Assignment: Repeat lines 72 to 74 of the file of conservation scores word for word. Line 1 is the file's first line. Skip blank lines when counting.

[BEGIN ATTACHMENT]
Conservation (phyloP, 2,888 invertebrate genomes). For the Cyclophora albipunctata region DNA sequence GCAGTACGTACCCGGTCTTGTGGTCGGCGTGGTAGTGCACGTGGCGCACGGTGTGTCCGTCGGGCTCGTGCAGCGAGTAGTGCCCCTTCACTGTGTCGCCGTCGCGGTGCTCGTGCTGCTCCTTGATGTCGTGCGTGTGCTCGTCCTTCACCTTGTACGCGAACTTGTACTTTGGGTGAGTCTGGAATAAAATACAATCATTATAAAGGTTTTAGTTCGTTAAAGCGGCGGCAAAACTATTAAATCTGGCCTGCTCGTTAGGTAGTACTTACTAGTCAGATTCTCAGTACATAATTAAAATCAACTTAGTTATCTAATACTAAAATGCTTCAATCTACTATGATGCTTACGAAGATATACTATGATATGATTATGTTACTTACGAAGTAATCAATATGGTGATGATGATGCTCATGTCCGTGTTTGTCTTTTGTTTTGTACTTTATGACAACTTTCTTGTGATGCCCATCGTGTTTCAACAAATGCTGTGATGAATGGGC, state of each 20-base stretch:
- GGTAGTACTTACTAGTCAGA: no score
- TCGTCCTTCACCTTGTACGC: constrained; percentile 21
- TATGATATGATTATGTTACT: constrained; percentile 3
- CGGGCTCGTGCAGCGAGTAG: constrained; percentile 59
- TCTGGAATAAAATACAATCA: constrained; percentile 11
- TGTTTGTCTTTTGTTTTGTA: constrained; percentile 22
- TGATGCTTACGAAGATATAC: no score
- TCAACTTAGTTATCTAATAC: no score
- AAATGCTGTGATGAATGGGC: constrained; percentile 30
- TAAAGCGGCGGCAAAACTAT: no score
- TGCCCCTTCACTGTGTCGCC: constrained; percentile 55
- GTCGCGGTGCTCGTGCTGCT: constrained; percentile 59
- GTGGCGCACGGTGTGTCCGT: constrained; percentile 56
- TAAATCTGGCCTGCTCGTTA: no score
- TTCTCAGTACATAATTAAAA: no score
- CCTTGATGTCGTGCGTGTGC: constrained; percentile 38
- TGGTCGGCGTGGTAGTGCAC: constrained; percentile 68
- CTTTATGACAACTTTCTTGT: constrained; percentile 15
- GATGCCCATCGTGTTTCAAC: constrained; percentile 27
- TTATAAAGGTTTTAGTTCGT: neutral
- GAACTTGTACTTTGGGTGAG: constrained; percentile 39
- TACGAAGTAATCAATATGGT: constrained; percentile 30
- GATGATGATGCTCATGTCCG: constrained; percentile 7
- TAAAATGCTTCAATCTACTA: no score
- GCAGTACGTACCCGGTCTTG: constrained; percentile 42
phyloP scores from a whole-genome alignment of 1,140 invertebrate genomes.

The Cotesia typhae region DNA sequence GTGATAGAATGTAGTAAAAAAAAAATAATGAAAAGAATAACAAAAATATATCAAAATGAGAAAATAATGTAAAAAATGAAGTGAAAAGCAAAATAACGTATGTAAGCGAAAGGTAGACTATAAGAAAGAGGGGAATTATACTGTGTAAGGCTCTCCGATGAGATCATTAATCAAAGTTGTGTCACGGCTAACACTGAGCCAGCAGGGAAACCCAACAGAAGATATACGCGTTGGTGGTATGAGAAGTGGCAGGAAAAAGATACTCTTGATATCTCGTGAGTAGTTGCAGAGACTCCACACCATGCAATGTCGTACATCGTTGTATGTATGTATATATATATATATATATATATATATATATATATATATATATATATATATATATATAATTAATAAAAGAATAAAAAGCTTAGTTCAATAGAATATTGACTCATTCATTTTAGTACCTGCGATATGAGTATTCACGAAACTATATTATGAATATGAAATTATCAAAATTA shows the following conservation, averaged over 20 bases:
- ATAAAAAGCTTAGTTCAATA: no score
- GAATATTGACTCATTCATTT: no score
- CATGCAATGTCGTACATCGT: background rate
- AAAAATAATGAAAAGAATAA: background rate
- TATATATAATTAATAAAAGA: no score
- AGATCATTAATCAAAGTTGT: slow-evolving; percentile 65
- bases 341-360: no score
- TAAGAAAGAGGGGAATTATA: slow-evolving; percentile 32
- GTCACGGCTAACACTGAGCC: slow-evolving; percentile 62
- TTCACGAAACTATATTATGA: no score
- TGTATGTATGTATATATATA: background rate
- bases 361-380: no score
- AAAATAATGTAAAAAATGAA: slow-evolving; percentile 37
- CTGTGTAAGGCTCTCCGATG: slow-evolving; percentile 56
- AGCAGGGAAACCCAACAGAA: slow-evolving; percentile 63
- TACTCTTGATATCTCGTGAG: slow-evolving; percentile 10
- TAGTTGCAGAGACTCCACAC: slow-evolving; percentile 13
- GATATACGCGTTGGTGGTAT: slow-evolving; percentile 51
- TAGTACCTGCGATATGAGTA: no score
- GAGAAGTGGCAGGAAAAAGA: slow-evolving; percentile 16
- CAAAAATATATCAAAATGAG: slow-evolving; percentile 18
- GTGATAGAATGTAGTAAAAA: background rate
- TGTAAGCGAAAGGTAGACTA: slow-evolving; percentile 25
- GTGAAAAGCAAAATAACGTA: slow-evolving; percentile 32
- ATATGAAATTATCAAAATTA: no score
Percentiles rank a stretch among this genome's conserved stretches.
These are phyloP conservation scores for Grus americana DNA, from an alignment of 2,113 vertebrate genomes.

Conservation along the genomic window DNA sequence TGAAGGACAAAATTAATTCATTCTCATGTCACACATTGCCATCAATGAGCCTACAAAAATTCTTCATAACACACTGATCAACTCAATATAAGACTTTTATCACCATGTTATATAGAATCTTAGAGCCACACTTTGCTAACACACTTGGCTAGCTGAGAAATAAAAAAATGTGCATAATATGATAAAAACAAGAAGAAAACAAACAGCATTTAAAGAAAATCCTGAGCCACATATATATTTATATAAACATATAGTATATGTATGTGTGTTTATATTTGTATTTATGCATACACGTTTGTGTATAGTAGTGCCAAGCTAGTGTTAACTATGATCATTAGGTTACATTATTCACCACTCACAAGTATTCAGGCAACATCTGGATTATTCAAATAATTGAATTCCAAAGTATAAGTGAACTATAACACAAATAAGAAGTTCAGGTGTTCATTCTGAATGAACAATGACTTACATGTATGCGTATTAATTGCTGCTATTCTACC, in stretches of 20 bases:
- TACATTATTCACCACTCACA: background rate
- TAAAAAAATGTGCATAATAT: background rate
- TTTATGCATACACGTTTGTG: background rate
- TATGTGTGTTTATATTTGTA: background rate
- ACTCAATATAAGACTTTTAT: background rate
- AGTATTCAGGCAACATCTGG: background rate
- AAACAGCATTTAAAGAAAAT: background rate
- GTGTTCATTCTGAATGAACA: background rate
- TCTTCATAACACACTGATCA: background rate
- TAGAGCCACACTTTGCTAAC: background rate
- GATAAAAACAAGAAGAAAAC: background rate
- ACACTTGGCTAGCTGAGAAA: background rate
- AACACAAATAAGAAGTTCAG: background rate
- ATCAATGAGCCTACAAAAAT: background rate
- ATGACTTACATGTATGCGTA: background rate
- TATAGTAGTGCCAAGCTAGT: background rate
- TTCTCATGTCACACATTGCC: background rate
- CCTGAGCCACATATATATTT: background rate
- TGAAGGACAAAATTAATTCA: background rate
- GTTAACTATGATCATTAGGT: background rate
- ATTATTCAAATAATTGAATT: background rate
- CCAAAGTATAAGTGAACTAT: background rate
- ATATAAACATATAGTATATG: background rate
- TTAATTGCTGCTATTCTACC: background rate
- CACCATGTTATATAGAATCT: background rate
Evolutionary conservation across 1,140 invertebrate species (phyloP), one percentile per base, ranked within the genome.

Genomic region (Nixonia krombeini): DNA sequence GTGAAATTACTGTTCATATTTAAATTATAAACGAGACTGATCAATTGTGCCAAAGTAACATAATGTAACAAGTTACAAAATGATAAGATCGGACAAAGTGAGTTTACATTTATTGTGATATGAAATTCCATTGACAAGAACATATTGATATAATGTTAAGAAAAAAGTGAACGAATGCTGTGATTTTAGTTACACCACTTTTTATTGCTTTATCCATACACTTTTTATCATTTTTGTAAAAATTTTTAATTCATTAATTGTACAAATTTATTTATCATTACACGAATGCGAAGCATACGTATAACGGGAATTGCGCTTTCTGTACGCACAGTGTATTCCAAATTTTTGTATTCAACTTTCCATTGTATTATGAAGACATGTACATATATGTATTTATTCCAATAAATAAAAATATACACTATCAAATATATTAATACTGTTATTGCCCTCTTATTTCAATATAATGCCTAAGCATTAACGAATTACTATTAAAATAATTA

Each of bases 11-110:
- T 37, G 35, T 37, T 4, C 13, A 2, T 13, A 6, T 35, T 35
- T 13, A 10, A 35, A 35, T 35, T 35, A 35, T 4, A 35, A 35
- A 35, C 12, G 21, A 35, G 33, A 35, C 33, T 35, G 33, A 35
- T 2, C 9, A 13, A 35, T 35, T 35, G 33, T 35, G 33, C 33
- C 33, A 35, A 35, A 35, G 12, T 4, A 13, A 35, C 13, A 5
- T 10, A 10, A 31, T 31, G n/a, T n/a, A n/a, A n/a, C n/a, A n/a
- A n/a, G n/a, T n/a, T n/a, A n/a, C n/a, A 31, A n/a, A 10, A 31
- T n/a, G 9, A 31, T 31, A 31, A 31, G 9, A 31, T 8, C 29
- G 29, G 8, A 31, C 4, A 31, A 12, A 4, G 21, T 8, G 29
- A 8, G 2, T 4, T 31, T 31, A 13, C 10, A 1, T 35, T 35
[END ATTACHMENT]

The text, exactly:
- TATAGTAGTGCCAAGCTAGT: background rate
- TTCTCATGTCACACATTGCC: background rate
- CCTGAGCCACATATATATTT: background rate